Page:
In order for the students to benefit fully from a pedagogical activity, the teacher should prepare the students to the activity before and have a follow-up once back to the classroom. A method which seems to have met with success is the approach: pre-activity, activity, post-activity.


The teacher first must become familiar with the selected activity (i.e. art gallery, Legislative Assembly, Science-East, etc.).  Relevant information can be obtained from various Web sites.

Once the context established, the teacher creates an atmosphere of anticipation by asking the students to state what they think they will see, what they think they will discover, what is its purpose, etc. The teacher notes the answers of the students on large mobile sheets, overhead transparencies so that the class can return to these lists once the one-day visit is over.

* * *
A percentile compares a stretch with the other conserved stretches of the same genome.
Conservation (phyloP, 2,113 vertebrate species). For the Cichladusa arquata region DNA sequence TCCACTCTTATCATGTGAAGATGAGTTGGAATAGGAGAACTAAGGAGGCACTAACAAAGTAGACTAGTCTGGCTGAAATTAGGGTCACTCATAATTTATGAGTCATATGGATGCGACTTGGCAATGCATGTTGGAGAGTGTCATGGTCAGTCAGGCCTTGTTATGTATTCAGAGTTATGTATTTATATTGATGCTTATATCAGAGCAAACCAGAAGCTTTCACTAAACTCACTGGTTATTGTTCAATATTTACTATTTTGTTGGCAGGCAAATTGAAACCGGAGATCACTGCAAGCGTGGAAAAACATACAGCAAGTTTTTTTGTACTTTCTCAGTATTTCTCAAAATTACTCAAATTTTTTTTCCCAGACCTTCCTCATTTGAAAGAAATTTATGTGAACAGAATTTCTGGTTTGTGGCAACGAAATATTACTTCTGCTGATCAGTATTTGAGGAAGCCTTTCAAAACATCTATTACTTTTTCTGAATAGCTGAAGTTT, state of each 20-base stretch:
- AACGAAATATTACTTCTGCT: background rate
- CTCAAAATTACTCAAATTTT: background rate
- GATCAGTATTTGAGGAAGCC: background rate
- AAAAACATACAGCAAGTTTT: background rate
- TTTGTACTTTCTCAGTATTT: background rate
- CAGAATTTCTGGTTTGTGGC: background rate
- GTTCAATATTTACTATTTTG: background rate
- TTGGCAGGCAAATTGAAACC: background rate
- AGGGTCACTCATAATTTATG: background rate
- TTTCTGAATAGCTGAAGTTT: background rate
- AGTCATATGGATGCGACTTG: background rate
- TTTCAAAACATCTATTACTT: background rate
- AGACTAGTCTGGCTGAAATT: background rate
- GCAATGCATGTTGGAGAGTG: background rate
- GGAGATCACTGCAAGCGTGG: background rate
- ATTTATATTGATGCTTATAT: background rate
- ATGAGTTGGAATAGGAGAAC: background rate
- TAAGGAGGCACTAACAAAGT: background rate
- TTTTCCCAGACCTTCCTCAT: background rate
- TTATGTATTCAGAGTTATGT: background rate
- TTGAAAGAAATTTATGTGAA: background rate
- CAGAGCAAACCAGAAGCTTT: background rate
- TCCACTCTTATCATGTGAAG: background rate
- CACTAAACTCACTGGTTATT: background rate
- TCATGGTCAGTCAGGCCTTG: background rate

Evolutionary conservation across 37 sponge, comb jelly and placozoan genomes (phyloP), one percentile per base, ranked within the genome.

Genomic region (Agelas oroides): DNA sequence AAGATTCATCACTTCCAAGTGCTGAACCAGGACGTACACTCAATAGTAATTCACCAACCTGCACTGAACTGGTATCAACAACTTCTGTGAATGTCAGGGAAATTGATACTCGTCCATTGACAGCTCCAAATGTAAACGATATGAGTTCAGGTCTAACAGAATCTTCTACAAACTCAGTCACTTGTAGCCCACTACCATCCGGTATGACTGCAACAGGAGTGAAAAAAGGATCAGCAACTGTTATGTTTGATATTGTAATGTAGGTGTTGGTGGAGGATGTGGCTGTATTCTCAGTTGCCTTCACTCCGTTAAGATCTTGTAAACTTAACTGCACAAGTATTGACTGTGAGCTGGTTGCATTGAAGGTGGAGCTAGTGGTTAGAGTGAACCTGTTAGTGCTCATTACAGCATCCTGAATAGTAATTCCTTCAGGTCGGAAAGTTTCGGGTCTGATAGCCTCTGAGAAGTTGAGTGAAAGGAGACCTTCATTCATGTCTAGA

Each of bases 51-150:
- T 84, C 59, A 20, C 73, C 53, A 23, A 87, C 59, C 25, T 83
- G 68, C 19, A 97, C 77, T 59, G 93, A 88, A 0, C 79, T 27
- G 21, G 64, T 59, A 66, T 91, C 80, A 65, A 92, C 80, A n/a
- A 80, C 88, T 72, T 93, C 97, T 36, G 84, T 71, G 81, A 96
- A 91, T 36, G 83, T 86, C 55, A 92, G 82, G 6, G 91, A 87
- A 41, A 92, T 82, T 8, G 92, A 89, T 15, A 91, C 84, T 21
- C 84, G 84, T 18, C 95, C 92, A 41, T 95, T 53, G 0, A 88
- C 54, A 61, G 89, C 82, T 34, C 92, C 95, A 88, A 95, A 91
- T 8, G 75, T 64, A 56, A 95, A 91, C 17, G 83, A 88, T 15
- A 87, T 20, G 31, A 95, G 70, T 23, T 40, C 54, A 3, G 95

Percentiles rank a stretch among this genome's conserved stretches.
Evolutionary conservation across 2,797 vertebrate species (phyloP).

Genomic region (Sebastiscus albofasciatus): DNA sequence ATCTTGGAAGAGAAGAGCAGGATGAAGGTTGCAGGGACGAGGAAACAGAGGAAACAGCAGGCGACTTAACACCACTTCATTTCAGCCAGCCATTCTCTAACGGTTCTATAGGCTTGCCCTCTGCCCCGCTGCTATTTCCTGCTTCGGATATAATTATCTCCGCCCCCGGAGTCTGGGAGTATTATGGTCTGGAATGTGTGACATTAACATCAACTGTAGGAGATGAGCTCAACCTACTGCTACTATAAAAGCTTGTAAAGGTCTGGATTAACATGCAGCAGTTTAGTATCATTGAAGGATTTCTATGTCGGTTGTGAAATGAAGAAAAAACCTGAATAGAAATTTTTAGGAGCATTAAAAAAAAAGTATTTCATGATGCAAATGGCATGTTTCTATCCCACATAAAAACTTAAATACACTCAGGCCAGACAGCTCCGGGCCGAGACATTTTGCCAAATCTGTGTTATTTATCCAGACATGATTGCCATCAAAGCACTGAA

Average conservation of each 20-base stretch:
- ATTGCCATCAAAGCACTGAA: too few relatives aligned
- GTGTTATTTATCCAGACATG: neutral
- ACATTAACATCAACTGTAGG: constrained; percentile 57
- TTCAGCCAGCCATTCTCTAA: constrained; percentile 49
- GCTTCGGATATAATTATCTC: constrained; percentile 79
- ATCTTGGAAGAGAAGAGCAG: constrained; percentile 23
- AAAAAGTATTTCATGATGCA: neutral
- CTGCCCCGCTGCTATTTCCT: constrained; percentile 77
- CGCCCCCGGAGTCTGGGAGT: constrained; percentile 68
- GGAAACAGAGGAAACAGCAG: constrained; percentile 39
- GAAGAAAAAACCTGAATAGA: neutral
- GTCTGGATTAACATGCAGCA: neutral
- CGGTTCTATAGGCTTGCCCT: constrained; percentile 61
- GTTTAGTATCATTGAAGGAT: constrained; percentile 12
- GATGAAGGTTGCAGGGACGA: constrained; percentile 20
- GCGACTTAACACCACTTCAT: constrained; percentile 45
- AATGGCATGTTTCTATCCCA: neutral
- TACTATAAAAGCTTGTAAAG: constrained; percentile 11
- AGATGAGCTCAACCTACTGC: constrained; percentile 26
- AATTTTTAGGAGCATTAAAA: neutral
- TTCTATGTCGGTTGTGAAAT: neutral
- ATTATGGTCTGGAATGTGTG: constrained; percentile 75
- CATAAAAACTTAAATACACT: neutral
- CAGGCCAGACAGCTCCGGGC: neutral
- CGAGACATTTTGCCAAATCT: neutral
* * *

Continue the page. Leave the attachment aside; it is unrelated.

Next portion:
The idea is to render the activity more relevant for the students. They will pay more attention during the activity in order to be able to verify how accurate their answers were.


It can be the visit of a museum, of a gallery, of an exhibition.


This step is the most important and should be taken seriously. It is at this stage that the students consolidate their learning.

The teacher returns to the mobile sheets completed during the pre-activity; the class compares the observations they made during the activity with their comments made during the pre-activity.

Did they see what they had anticipated?
Did they discover what they had anticipated?
What is this site used for?  Were we right?
What did one see but what one had not expected?
What did one discover that we had not expected?
What did one think of discovering but was not expected?

At the time of the follow-up, the teacher can probe further by asking why it was in correct to assume that …

NOTE: During the pre-activity, the teacher could integrate concepts of mathematics such as “probability”. He could use graphs (e.g. circular) during the post-activity.